It must be my time of the month or something, because I just don't see how this hangs together.
"Firefox was able to capture 25 per cent of the browser market in large part because it offered extensions, and many have pinned a large chunk of its success on AdBlock Plus in particular. "
"But you can bet that its internal data suggests that even if an ad blocker is available for its browser, most netizens won't bother to install it."
There's a fairly obvious contradiction between those two quotes - and I'm pretty sure that the "fail" is on the part of those who think that AdBlock Plusis responsible for a large chunk of the success of Firefox.
When the time comes that I can turn off all of the phone home, automatic update checking in Chrome, I might consider installing it on my Windows boxes.
Heard of Chromium?
It can be switched off, just use SRWare Iron instead. All the best bits of Chrome, but without the phone home bits.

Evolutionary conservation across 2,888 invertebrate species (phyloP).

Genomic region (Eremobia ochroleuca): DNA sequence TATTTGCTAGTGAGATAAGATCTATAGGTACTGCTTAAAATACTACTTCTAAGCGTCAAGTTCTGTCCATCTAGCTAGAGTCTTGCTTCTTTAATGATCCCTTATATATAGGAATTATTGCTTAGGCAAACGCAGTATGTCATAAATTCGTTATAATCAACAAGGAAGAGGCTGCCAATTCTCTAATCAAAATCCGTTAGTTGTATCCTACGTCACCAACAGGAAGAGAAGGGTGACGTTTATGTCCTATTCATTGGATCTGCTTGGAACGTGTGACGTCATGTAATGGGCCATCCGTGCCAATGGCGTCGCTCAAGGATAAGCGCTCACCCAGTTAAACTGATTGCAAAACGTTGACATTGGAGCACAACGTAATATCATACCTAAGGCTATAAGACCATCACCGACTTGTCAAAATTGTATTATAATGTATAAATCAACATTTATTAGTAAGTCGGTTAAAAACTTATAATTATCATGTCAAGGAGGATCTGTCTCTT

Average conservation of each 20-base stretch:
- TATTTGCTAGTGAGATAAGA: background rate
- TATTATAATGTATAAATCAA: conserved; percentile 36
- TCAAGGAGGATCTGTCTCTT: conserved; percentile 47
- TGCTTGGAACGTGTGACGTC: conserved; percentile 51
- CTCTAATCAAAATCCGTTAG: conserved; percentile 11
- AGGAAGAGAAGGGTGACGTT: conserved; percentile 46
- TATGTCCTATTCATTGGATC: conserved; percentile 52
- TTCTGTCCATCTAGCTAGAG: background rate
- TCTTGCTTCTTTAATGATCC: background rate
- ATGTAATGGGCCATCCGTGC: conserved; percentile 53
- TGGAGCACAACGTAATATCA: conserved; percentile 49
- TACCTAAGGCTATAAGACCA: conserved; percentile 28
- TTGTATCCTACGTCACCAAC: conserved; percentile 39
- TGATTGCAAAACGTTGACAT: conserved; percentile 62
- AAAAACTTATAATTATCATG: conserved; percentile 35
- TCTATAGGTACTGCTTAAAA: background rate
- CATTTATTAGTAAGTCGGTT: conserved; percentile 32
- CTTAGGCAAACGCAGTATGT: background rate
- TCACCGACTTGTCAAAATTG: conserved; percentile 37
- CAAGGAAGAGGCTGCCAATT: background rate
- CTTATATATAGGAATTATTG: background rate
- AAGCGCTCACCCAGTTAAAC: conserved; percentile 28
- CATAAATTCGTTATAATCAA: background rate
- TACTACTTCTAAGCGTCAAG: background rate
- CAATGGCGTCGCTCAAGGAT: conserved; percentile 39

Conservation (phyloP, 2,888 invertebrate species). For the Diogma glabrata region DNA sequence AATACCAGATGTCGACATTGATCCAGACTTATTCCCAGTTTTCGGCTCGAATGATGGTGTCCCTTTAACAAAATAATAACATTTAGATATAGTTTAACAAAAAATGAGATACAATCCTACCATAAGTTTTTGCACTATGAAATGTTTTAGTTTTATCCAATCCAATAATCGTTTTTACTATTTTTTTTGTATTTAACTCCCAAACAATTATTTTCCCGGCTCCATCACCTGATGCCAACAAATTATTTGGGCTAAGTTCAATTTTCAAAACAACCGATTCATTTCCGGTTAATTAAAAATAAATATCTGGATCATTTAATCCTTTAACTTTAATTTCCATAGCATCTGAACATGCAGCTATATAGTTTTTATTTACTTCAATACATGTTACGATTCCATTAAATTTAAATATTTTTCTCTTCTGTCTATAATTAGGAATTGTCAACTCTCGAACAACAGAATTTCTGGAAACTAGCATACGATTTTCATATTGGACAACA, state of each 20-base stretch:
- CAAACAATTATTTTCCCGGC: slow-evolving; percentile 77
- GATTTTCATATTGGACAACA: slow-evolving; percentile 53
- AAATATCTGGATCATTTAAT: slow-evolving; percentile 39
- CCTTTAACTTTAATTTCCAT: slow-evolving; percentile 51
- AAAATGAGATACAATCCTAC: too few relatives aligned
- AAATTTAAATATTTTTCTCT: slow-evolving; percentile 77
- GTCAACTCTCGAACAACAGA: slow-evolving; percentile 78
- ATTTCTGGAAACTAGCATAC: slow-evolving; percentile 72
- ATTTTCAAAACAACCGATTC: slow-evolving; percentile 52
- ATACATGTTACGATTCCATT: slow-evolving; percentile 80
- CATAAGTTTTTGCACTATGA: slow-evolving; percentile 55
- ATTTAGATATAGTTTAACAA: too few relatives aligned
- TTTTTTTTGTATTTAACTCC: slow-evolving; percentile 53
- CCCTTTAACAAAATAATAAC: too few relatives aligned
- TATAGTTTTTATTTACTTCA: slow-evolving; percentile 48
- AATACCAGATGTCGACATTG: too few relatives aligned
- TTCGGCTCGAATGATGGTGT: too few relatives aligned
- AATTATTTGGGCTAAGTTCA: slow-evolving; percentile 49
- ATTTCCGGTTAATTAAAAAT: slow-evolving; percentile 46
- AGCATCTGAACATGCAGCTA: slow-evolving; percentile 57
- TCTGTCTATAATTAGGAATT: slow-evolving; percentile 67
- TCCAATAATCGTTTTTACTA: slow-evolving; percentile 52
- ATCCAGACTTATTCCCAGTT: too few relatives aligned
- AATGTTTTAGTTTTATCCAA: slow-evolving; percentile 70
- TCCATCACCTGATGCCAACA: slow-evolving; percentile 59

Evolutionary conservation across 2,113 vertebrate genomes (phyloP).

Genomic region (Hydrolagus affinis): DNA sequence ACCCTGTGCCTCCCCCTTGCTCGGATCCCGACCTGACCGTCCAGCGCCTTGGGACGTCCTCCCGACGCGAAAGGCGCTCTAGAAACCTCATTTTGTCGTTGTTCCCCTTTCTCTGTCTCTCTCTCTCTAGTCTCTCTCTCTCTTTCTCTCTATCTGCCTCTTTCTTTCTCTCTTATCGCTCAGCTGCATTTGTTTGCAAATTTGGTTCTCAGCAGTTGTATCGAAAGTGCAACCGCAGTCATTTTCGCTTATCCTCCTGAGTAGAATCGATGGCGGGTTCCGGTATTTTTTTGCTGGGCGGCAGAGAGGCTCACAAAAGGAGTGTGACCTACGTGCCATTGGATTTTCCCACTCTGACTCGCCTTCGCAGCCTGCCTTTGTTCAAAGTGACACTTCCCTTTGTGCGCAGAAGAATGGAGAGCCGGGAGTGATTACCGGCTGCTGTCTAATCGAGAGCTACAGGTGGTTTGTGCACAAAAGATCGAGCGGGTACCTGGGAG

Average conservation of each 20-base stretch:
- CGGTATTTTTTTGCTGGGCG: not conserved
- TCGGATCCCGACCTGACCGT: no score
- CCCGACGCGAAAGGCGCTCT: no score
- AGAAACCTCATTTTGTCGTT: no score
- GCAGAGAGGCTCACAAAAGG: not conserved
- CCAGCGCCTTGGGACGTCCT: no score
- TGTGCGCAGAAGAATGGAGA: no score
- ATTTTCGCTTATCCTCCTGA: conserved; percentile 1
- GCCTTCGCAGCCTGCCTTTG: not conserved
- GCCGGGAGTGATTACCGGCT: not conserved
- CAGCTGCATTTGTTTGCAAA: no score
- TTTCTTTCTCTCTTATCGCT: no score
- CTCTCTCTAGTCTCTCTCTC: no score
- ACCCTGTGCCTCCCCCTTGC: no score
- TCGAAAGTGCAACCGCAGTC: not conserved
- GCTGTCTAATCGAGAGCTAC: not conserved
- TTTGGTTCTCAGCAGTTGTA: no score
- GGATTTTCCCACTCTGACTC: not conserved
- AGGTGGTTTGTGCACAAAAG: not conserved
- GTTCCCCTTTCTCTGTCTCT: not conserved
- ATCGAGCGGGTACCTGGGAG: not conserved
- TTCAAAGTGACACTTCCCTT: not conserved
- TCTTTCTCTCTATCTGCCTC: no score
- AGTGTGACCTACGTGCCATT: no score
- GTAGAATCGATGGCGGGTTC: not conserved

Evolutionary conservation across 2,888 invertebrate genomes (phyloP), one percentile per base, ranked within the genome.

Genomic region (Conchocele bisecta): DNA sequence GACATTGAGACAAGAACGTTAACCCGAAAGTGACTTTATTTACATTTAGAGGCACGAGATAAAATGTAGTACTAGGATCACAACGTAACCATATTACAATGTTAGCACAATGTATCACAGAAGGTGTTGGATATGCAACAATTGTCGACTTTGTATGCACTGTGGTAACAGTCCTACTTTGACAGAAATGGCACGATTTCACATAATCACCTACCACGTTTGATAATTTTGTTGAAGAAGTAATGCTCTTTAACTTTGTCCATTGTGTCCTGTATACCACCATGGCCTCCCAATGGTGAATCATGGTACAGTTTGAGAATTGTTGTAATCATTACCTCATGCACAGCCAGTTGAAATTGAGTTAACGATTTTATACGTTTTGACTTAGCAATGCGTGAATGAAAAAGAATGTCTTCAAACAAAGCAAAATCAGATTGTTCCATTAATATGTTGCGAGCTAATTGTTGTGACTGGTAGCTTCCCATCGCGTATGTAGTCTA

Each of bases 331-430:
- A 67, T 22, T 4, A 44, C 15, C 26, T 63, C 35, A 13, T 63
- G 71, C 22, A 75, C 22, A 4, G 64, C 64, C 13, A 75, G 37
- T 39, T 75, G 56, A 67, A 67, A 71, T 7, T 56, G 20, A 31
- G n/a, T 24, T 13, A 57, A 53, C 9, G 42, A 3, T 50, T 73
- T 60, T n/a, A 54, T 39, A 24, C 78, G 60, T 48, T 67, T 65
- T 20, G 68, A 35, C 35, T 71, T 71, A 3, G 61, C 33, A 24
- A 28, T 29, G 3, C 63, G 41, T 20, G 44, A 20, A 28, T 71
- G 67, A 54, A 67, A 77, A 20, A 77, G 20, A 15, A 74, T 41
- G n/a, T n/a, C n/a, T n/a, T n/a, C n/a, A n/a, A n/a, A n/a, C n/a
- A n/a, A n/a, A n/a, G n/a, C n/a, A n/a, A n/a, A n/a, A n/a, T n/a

Portable version available as well, I find it a decent second browser.
Or Opera, and benefit from a speed and functionality at the same time.
Everyone is apparently OK with letting ads get even that close to their browsers?
I block them at my transparent proxy, using the adblock filter lists, so I don't need to make browser choices based on adblock capabilities. And Privoxy elimiates a fair amount of other web garbage along with the ads.
This is especially nice for my mobile devices, where I don't need to be wasting cycles in the browser.
...that's nice for you.
Most people have a life....but whatever excites you.
So the lesson to be learned here is to simply block googles adservers. It's all very easy to do and I wonder what google would do if it couldn't sell ad space.
Judging by the amount of money it takes in I guess it would have to close up.
On a side note why are people not allowed to photo/film police because of wiretapping laws but google is permitted to go around the world and spy on everyone.
Just a question is all, aren't they wiretapping as much as some schmoe with a camera is?
"On a side note why are people not allowed to photo/film police because of wiretapping laws but google is permitted to go around the world and spy on everyone.
Just a question is all, aren't they wiretapping as much as some schmoe with a camera is?"
Consider Google's economic contribution in the countries it operates in (taxes, jobs etc) against Schmoe with a camera..................